Little Known Method of Successfully Getting Rid of Unwanted Facial HairWritten by Emily Clark
Women don’t want all that hair in places other than on their head! With either heredity or age, ladies are bound to get a moustache on their upper lip and it’s never ever welcomed. First there was shaving, and then came plethora of creams, lotions and potions to remove hair, then there was waxing, and even electrolysis. Now gals, there’s yet another method you may choose to rid that unwanted stache on your upper lip. It’s called Threading.
Threading is done at salons or can also be done at home. The process removes fine and fuzzy hair right from root. If it sounds painful, consider options. If you shave your lip, it’ll come back stubbly, eventually like a man. What wants that? If you use a cream, you’re subjecting yourself to chemical reactions and it doesn’t rid hair at root, so it’ll likely just grow back faster and thicker. If you’ve ever had your lip waxed, ripping that sucker off hurts too. Not to mention bright red upper lip for hours and small beady blisters for a week. Ick. Ever try plucking your hairs out? Ouch is right! You could bleach that hair, but then you’ll just have a lighter colored moustache. Every method has its drawbacks.
Many women say best method of hair removal from upper lip is threading. One of benefits is that you don’t have to wait for hair to grow a certain length. The concept is that you’re going to get hair twisted and spun into thread and thusly yanking, gently yanking it off your face. It might be difficult for you to visualize procedure, so you may want to have it done in a salon first if you’re not getting full gist of what needs to happen.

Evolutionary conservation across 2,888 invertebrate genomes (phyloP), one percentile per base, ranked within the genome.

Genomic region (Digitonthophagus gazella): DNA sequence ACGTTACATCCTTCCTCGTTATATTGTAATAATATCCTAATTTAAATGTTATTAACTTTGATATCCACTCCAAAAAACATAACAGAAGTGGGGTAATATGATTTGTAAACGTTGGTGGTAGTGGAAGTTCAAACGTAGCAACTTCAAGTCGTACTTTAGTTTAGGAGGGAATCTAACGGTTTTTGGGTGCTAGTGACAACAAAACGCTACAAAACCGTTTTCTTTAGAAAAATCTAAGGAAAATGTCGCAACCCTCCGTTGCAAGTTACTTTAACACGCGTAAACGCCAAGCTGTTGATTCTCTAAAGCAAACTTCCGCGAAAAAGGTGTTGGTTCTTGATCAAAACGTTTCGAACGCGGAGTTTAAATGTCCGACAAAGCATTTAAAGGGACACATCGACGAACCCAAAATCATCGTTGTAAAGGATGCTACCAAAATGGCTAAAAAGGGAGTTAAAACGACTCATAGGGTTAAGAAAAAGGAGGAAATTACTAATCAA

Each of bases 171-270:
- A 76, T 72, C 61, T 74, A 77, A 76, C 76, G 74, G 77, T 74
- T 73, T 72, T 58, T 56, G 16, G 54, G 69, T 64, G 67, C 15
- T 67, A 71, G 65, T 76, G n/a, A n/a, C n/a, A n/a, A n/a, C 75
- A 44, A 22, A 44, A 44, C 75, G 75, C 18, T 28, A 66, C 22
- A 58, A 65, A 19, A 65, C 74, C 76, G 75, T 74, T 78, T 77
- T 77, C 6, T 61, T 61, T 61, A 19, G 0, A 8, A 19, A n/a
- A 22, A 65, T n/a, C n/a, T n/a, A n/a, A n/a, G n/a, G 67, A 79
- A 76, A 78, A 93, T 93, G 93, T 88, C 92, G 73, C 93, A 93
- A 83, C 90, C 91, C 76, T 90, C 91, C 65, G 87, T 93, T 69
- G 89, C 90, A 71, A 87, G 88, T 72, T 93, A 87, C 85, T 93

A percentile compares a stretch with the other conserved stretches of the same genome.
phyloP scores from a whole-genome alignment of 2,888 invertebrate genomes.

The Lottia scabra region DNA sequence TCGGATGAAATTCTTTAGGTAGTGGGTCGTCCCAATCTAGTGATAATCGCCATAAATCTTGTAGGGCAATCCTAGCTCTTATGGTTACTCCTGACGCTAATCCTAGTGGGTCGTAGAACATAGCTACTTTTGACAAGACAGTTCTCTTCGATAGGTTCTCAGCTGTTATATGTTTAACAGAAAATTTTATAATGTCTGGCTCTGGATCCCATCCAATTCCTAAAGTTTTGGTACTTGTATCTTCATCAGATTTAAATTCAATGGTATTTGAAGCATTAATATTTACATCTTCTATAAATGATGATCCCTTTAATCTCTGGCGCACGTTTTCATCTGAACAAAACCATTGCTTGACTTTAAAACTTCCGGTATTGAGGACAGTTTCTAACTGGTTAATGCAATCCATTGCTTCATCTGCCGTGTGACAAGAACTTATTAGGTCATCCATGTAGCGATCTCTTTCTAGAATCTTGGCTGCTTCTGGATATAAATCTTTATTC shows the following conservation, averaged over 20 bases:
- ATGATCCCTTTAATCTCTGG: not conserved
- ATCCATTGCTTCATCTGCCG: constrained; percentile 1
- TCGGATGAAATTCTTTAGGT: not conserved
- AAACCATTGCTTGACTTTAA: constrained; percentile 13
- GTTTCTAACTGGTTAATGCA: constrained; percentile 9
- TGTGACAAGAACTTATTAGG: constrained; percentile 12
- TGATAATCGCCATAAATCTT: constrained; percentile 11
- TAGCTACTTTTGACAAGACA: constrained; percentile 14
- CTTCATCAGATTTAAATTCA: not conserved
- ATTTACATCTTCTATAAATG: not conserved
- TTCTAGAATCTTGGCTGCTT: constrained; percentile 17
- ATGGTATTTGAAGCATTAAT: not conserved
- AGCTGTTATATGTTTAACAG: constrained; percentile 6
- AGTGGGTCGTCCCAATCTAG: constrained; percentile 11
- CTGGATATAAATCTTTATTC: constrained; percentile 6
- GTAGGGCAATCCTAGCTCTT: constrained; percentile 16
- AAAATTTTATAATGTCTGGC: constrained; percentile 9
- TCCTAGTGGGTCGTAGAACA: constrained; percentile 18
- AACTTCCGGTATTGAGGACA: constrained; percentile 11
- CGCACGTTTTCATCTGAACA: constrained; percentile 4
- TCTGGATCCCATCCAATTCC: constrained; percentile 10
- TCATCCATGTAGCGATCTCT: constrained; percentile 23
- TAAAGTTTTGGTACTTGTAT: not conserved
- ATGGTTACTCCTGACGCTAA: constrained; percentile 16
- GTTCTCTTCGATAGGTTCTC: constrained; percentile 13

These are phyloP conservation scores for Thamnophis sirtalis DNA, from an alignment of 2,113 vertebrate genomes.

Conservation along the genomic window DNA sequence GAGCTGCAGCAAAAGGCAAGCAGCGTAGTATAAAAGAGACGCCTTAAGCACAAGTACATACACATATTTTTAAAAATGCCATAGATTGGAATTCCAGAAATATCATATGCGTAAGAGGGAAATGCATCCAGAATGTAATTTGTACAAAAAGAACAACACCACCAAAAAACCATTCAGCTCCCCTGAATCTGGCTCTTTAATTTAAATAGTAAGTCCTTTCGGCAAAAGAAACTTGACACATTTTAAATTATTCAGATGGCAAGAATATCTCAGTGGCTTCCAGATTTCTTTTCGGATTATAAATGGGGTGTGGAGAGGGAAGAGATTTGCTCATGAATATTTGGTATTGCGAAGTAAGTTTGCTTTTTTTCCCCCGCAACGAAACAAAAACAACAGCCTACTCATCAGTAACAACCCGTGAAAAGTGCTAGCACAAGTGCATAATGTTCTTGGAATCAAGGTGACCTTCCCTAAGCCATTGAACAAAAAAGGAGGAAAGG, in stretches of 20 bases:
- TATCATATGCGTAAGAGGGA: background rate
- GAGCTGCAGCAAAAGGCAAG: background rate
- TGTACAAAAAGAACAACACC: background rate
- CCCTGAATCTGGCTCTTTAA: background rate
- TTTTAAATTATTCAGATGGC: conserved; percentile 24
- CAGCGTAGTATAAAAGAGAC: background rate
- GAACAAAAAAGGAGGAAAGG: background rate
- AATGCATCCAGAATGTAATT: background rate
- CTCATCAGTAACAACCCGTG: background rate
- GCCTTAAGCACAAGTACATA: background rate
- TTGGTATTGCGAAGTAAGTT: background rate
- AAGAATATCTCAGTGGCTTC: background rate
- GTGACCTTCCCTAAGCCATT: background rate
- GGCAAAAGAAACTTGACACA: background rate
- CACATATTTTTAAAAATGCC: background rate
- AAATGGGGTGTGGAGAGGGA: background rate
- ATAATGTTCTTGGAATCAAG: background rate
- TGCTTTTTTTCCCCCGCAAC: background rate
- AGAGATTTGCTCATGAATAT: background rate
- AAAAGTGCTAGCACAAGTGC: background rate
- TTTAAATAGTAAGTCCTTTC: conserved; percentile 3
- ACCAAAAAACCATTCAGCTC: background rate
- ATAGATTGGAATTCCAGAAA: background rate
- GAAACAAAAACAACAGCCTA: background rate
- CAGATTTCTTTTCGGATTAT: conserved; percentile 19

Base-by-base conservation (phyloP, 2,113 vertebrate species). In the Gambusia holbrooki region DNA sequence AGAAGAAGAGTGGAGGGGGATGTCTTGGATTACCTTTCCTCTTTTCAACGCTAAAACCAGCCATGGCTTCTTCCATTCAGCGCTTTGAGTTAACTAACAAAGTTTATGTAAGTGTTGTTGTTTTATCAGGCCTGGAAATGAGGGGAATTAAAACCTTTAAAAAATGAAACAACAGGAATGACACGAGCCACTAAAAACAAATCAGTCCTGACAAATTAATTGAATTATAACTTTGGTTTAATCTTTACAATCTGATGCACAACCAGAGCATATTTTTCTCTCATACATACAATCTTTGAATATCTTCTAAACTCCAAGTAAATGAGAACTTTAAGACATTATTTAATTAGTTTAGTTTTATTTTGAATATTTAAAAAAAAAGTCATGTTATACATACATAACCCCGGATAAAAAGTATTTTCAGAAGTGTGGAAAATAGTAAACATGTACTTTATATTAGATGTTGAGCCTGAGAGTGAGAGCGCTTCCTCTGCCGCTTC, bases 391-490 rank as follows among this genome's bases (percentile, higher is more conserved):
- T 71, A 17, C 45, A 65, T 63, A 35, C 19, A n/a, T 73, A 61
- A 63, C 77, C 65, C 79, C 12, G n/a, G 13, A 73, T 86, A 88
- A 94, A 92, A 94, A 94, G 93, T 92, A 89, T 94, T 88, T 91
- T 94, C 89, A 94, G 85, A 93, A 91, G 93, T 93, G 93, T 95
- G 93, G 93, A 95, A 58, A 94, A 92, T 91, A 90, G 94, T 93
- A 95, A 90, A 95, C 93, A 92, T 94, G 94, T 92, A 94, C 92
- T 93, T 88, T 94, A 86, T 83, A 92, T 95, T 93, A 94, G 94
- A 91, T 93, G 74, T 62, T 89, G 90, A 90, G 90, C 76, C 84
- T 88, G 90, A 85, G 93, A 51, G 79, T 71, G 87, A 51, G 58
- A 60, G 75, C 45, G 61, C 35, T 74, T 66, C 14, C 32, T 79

To start take about 24 inches of thread length. Yes, sewing thread, any kind, nothing special so long as you use a good quality, strong thread. Take both ends and tie them, together in a knot. You’ll have a circle of thread when you’re done tying ends together. Next hold thread with both hands and wind them around (loop around) your hands about ten times. Then place thread around fingers of both hands. Push part that is wound up towards one hand by widening fingers of one hand and at same time closing fingers of other hand. Use an alternating “open/close” motion with opposite hands.
Discover the Latest Rave to Hit Fitness CentersWritten by Emily Clark
You may have seen them in gym: half of a large rubber ball that’s flat on one side. They’re often blue in color and look like a gigantic outtie belly button. “What are those things?” you wonder. Well they’re BOSU balls (or balance trainers). It’s latest rave to hit fitness centers across America.
BOSU is an acronym that stands for "Both Sides Up". You can use balls, also referred to as trainers, or balance trainers, on either side. Whether rounded bouncy dome part is up or flat 25 inch platform side is up, you’ll get different types of balance challenges.
This cross-training fitness invention has its origins in field of medicine, balance, functional and sports specific training. It offers a different means to make exercise more appealing and effective for average people, fitness fanatics and highly trained athletes.
So what do you do with it? You can walk, run, step, hop, jump and leap on BOSU trainer. You can work it at an easy steady rate-pace that can be maintained for long periods or push intensity with anaerobic intervals. Or do some stretching on it. Active stretches use muscles of body to move a body part whereas passive stretching uses gravity or an outside force to put stretch-tension on target muscle(s). While standing or kneeling on dome, you can move upper body lower, higher, to sides or by reaching for and picking up cards from various locations on floor, or by touching and/or relocating cones that have been placed in close proximity to dome. It’s great for working your trunk too. Maintaining spinal alignment is important to low back health and sports performance.